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Twitter ‘Hearts’ New Users

November 3, 2015, 8:02 PM UTC
Magician performing card trick
UNITED STATES - CIRCA 1970s: Magician holding oversize ace of hearts in his hands. (Photo by H. Armstrong Roberts/Retrofile/Getty Images)
Photograph by Getty Images

Twitter’s latest attempt to please antsy Wall Street investors involves a small, yet substantial design tweak. The microblogging network has ditched “stars” and “favorites” in favor of “likes” and “hearts.”

Why? The company’s stated reason is that the new buttons will be less confusing to “newcomers,” a segment that the company’s executives desperately hope to convert into active users. Further, the symbol is more “universal” and “more expressive,” says Twitter (TWTR) product manager Akarshan Kumar in a blog post.

Twitter’s design update is highly indicative of the identity crisis the company’s namesake product now faces. One of its biggest problems is exacerbated by some users taking tweets too seriously, as Robinson Meyer at The Atlantic explains, adapting ideas from the social media researcher Bonnie Stewart. Meyer calls this “conversation smoosh,” the train-wreck that happens when a person’s off-the-cuff remarks are mistaken for more formal speech.

In other words, on Twitter, people say things that they think of as ephemeral and chatty. Their utterances are then treated as unequivocal political statements by people outside the conversation. Because there’s a kind of sensationalistic value in interpreting someone’s chattiness in partisan terms, tweets “are taken up as magnum opi to be leapt upon and eviscerated, not only by ideological opponents or threatened employers but by in-network peers.”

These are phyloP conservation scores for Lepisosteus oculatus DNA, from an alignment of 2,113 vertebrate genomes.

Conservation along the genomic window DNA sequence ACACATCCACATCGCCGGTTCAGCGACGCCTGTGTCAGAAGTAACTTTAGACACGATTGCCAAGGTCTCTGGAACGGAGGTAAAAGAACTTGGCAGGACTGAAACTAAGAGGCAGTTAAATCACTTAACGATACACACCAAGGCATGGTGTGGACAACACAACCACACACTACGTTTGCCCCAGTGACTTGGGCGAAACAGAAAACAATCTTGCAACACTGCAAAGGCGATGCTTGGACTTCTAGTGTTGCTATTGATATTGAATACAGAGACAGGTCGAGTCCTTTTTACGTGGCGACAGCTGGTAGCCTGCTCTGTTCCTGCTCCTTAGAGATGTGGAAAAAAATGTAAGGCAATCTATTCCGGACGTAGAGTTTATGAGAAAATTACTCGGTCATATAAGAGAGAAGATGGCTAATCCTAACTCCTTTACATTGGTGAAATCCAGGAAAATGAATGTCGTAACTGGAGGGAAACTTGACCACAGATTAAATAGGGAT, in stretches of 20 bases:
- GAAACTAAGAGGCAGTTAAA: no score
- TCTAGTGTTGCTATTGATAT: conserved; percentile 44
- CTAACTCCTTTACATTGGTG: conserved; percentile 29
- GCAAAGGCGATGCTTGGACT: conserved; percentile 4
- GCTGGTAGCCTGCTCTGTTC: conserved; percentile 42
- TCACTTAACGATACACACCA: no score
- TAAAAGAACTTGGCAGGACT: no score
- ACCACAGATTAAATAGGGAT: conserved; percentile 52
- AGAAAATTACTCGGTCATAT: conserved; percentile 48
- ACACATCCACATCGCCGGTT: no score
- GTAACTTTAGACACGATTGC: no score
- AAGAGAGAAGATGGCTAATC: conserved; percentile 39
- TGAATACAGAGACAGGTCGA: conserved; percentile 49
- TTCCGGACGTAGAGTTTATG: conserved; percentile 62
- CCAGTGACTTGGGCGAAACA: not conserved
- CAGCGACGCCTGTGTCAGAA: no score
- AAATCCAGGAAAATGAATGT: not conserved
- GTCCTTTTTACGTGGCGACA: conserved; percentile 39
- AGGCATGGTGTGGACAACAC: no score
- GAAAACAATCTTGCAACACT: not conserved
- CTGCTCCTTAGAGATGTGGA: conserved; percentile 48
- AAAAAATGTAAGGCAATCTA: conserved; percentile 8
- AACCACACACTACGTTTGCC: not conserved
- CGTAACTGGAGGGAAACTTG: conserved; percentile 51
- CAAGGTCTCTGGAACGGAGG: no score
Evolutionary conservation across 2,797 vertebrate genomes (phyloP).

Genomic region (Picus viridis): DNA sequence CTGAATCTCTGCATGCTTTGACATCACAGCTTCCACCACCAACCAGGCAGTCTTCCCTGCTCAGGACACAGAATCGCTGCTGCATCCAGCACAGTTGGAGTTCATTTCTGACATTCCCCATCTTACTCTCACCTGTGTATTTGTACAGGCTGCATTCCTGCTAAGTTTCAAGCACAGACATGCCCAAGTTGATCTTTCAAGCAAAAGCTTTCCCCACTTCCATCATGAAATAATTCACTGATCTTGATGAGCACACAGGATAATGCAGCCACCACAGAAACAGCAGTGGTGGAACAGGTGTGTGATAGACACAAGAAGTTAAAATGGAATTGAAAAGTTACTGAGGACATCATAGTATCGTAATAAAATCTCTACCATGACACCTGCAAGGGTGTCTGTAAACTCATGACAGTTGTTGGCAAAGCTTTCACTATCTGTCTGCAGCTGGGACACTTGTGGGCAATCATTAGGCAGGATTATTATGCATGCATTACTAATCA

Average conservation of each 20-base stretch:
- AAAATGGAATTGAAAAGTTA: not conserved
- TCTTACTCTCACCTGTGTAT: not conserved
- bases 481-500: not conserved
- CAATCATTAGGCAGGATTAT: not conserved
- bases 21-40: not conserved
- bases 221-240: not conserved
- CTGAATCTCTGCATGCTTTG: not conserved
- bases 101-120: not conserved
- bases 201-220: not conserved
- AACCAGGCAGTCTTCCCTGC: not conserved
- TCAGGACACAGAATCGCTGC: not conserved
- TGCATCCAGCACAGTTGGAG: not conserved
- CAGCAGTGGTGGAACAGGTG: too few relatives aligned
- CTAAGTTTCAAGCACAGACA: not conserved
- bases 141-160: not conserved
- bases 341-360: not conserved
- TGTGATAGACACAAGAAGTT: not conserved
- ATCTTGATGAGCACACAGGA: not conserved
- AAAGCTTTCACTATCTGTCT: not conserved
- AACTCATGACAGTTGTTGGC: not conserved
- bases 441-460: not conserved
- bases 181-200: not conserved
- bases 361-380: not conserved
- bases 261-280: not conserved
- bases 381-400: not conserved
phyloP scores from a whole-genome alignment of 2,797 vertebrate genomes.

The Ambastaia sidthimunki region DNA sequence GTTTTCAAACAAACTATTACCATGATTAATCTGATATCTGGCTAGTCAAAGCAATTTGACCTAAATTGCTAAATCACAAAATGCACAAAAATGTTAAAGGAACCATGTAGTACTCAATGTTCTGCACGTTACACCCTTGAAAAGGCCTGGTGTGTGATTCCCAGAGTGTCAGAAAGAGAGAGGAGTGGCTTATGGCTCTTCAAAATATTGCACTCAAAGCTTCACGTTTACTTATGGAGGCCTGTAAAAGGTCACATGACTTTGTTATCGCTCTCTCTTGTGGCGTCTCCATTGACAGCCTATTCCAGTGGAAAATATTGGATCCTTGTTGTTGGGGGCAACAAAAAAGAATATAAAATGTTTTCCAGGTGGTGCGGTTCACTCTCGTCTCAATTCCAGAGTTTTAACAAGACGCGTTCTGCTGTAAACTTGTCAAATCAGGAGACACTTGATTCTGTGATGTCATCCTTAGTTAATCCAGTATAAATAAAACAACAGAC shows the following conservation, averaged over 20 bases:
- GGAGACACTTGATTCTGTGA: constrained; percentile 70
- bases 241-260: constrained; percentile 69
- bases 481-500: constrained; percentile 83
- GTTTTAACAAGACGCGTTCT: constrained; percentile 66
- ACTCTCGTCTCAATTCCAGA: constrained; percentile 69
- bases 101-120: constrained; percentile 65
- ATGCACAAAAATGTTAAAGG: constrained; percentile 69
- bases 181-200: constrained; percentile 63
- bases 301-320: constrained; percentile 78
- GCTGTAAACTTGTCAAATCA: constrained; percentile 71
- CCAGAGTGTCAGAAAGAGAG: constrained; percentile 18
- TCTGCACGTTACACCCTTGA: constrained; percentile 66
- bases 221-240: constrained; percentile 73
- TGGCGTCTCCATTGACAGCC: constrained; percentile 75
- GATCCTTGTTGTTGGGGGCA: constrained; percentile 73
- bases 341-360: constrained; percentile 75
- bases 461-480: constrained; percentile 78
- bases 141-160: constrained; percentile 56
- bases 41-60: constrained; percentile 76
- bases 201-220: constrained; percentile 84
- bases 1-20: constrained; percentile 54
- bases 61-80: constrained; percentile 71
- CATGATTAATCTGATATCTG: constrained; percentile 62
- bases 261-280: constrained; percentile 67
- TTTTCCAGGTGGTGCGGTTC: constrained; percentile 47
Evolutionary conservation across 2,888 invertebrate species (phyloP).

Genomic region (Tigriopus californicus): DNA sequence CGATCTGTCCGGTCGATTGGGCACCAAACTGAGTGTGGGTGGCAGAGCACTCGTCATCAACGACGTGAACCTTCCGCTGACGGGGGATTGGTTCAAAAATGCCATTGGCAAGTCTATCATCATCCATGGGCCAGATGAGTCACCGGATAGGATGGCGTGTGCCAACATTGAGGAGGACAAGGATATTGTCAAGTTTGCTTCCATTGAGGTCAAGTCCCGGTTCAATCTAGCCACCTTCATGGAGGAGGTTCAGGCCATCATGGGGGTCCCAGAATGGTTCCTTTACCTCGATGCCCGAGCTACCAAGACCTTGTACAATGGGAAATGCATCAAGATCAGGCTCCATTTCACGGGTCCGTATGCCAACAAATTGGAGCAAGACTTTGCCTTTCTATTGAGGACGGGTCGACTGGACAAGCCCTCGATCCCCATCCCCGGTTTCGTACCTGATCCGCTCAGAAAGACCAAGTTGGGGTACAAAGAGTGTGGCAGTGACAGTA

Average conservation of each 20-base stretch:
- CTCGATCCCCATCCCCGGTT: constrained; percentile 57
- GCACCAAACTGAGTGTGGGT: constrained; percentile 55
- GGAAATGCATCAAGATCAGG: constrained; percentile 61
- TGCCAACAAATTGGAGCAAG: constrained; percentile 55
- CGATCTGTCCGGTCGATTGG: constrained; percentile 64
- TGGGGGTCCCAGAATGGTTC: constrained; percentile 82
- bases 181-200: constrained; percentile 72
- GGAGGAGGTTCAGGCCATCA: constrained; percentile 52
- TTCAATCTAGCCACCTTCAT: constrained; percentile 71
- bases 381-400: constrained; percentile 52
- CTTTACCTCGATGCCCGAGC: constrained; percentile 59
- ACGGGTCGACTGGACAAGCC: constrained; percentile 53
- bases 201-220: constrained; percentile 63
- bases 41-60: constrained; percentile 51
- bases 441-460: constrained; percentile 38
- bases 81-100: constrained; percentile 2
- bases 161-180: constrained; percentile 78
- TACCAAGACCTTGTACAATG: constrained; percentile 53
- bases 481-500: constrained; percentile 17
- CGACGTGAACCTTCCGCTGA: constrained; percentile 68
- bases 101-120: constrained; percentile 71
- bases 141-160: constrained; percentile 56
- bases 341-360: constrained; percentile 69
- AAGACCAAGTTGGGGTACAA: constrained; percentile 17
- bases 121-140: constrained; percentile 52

It’s that kind of mercurial milieu that might deter new users from expressing themselves fully on the platform—or might even prevent them from engaging at all. By embracing a new button, Twitter seems to be trying not just to win over new users, but to change people’s perception of the service and how they use it. The company is deliberately attempting to reframe the context of its linguistic arena.

People are already familiar with the like/heart paradigm on other platforms—notably, on Instagram and Tumblr, as well as Twitter-owned Periscope. But is the like/heart always a better choice? It depends on one’s social context.

Last year I spoke to Bret Taylor, the former chief technology officer at Facebook (FB) and current co-founder and CEO of the productivity software Quip. Taylor is best known as the inventor of Facebook’s iconic thumbs-up “like” button. After leaving the social network, he took a cue from Twitter, swapping “like” for “fav” in his newest app. (Since then, Facebook has begun piloting more emotive responses.)

Here’s an excerpt from that piece, which seems relevant to resurface given the news from Twitter.

As Taylor wraps up his demo, I notice tiny blue stars in his chat stream. Has the fabled inventor of Facebook’s “like” button forsaken his own creation? I couldn’t help but ask. Taylor says his team didn’t want to use a thumbs up, so it tried a heart-shaped “like” button, much like Instagram and Tumblr use. It turned out to be too polarizing: too emotional and personal for business colleagues, he says. Smiley faces were too goofy and unprofessional. So the team settled on a star much like Twitter’s “favorite” button, except blue in color.

“Stars” and “favorites” were the more professional option in Taylor’s view. Quip still uses them. As does the enterprise chat app Slack, although that messaging service integrates a much broader suite of emoji and GIF reactions, too. (Taylor couldn’t be reached for additional comment on Twitter’s latest move.)

Hearts might not work for Quip but only time will tell if they’re enough to make those of Twitter users grow fonder.